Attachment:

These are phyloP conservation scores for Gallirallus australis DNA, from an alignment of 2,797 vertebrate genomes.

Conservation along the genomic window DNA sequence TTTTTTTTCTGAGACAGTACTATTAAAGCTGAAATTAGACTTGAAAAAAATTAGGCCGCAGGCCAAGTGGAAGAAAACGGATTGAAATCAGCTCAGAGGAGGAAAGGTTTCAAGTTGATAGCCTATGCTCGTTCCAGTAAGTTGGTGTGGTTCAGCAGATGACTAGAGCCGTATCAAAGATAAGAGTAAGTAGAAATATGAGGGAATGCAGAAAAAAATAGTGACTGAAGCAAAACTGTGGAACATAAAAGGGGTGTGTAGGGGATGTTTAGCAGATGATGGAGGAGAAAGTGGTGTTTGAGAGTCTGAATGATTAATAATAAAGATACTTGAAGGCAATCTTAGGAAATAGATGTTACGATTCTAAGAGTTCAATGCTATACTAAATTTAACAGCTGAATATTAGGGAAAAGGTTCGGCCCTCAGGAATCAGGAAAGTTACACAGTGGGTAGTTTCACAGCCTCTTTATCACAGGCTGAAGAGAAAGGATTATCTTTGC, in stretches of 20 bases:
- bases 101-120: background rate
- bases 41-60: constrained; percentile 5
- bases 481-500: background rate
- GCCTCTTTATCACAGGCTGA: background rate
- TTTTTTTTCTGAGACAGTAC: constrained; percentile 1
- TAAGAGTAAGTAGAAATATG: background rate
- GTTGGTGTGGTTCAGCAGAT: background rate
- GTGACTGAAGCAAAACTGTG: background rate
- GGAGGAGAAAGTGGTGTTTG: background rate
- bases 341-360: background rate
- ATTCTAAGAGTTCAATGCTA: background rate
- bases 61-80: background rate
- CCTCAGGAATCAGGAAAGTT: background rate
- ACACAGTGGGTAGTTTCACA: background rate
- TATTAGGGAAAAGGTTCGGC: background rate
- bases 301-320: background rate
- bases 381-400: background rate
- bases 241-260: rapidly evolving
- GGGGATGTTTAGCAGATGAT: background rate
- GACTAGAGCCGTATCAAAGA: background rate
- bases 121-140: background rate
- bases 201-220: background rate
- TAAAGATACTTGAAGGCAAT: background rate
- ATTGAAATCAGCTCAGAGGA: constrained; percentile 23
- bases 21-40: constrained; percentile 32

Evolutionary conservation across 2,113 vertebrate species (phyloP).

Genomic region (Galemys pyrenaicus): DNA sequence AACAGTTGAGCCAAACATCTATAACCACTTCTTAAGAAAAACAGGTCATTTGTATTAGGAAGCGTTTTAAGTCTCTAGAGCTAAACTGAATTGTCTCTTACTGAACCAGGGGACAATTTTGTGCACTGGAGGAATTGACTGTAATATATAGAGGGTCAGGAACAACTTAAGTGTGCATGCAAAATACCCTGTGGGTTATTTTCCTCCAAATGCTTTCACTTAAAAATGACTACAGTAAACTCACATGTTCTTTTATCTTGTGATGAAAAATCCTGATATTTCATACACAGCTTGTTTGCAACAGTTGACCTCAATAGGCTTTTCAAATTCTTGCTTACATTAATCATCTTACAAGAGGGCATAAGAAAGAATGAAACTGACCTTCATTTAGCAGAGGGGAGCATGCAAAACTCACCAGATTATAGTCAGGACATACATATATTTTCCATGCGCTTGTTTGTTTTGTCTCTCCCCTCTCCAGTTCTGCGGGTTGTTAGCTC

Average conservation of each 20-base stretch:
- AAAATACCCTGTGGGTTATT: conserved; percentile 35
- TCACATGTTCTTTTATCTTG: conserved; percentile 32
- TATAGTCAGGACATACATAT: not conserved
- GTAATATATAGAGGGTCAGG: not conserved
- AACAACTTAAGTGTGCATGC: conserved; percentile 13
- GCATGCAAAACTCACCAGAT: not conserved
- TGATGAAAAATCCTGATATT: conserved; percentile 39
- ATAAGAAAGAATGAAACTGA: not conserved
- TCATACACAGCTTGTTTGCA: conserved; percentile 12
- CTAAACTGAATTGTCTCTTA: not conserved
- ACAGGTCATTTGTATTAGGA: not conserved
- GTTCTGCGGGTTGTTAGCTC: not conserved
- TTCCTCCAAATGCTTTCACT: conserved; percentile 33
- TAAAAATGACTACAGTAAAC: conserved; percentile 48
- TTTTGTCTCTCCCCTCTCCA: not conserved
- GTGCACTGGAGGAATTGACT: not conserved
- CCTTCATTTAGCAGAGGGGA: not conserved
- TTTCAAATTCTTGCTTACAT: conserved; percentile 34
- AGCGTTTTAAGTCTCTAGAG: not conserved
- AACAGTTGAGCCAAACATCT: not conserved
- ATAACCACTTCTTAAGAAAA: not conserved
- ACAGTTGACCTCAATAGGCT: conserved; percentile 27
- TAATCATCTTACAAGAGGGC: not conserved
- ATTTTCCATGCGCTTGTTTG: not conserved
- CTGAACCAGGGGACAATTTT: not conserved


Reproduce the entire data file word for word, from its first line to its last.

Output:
These are phyloP conservation scores for Gallirallus australis DNA, from an alignment of 2,797 vertebrate genomes.

Conservation along the genomic window DNA sequence TTTTTTTTCTGAGACAGTACTATTAAAGCTGAAATTAGACTTGAAAAAAATTAGGCCGCAGGCCAAGTGGAAGAAAACGGATTGAAATCAGCTCAGAGGAGGAAAGGTTTCAAGTTGATAGCCTATGCTCGTTCCAGTAAGTTGGTGTGGTTCAGCAGATGACTAGAGCCGTATCAAAGATAAGAGTAAGTAGAAATATGAGGGAATGCAGAAAAAAATAGTGACTGAAGCAAAACTGTGGAACATAAAAGGGGTGTGTAGGGGATGTTTAGCAGATGATGGAGGAGAAAGTGGTGTTTGAGAGTCTGAATGATTAATAATAAAGATACTTGAAGGCAATCTTAGGAAATAGATGTTACGATTCTAAGAGTTCAATGCTATACTAAATTTAACAGCTGAATATTAGGGAAAAGGTTCGGCCCTCAGGAATCAGGAAAGTTACACAGTGGGTAGTTTCACAGCCTCTTTATCACAGGCTGAAGAGAAAGGATTATCTTTGC, in stretches of 20 bases:
- bases 101-120: background rate
- bases 41-60: constrained; percentile 5
- bases 481-500: background rate
- GCCTCTTTATCACAGGCTGA: background rate
- TTTTTTTTCTGAGACAGTAC: constrained; percentile 1
- TAAGAGTAAGTAGAAATATG: background rate
- GTTGGTGTGGTTCAGCAGAT: background rate
- GTGACTGAAGCAAAACTGTG: background rate
- GGAGGAGAAAGTGGTGTTTG: background rate
- bases 341-360: background rate
- ATTCTAAGAGTTCAATGCTA: background rate
- bases 61-80: background rate
- CCTCAGGAATCAGGAAAGTT: background rate
- ACACAGTGGGTAGTTTCACA: background rate
- TATTAGGGAAAAGGTTCGGC: background rate
- bases 301-320: background rate
- bases 381-400: background rate
- bases 241-260: rapidly evolving
- GGGGATGTTTAGCAGATGAT: background rate
- GACTAGAGCCGTATCAAAGA: background rate
- bases 121-140: background rate
- bases 201-220: background rate
- TAAAGATACTTGAAGGCAAT: background rate
- ATTGAAATCAGCTCAGAGGA: constrained; percentile 23
- bases 21-40: constrained; percentile 32

Evolutionary conservation across 2,113 vertebrate species (phyloP).

Genomic region (Galemys pyrenaicus): DNA sequence AACAGTTGAGCCAAACATCTATAACCACTTCTTAAGAAAAACAGGTCATTTGTATTAGGAAGCGTTTTAAGTCTCTAGAGCTAAACTGAATTGTCTCTTACTGAACCAGGGGACAATTTTGTGCACTGGAGGAATTGACTGTAATATATAGAGGGTCAGGAACAACTTAAGTGTGCATGCAAAATACCCTGTGGGTTATTTTCCTCCAAATGCTTTCACTTAAAAATGACTACAGTAAACTCACATGTTCTTTTATCTTGTGATGAAAAATCCTGATATTTCATACACAGCTTGTTTGCAACAGTTGACCTCAATAGGCTTTTCAAATTCTTGCTTACATTAATCATCTTACAAGAGGGCATAAGAAAGAATGAAACTGACCTTCATTTAGCAGAGGGGAGCATGCAAAACTCACCAGATTATAGTCAGGACATACATATATTTTCCATGCGCTTGTTTGTTTTGTCTCTCCCCTCTCCAGTTCTGCGGGTTGTTAGCTC

Average conservation of each 20-base stretch:
- AAAATACCCTGTGGGTTATT: conserved; percentile 35
- TCACATGTTCTTTTATCTTG: conserved; percentile 32
- TATAGTCAGGACATACATAT: not conserved
- GTAATATATAGAGGGTCAGG: not conserved
- AACAACTTAAGTGTGCATGC: conserved; percentile 13
- GCATGCAAAACTCACCAGAT: not conserved
- TGATGAAAAATCCTGATATT: conserved; percentile 39
- ATAAGAAAGAATGAAACTGA: not conserved
- TCATACACAGCTTGTTTGCA: conserved; percentile 12
- CTAAACTGAATTGTCTCTTA: not conserved
- ACAGGTCATTTGTATTAGGA: not conserved
- GTTCTGCGGGTTGTTAGCTC: not conserved
- TTCCTCCAAATGCTTTCACT: conserved; percentile 33
- TAAAAATGACTACAGTAAAC: conserved; percentile 48
- TTTTGTCTCTCCCCTCTCCA: not conserved
- GTGCACTGGAGGAATTGACT: not conserved
- CCTTCATTTAGCAGAGGGGA: not conserved
- TTTCAAATTCTTGCTTACAT: conserved; percentile 34
- AGCGTTTTAAGTCTCTAGAG: not conserved
- AACAGTTGAGCCAAACATCT: not conserved
- ATAACCACTTCTTAAGAAAA: not conserved
- ACAGTTGACCTCAATAGGCT: conserved; percentile 27
- TAATCATCTTACAAGAGGGC: not conserved
- ATTTTCCATGCGCTTGTTTG: not conserved
- CTGAACCAGGGGACAATTTT: not conserved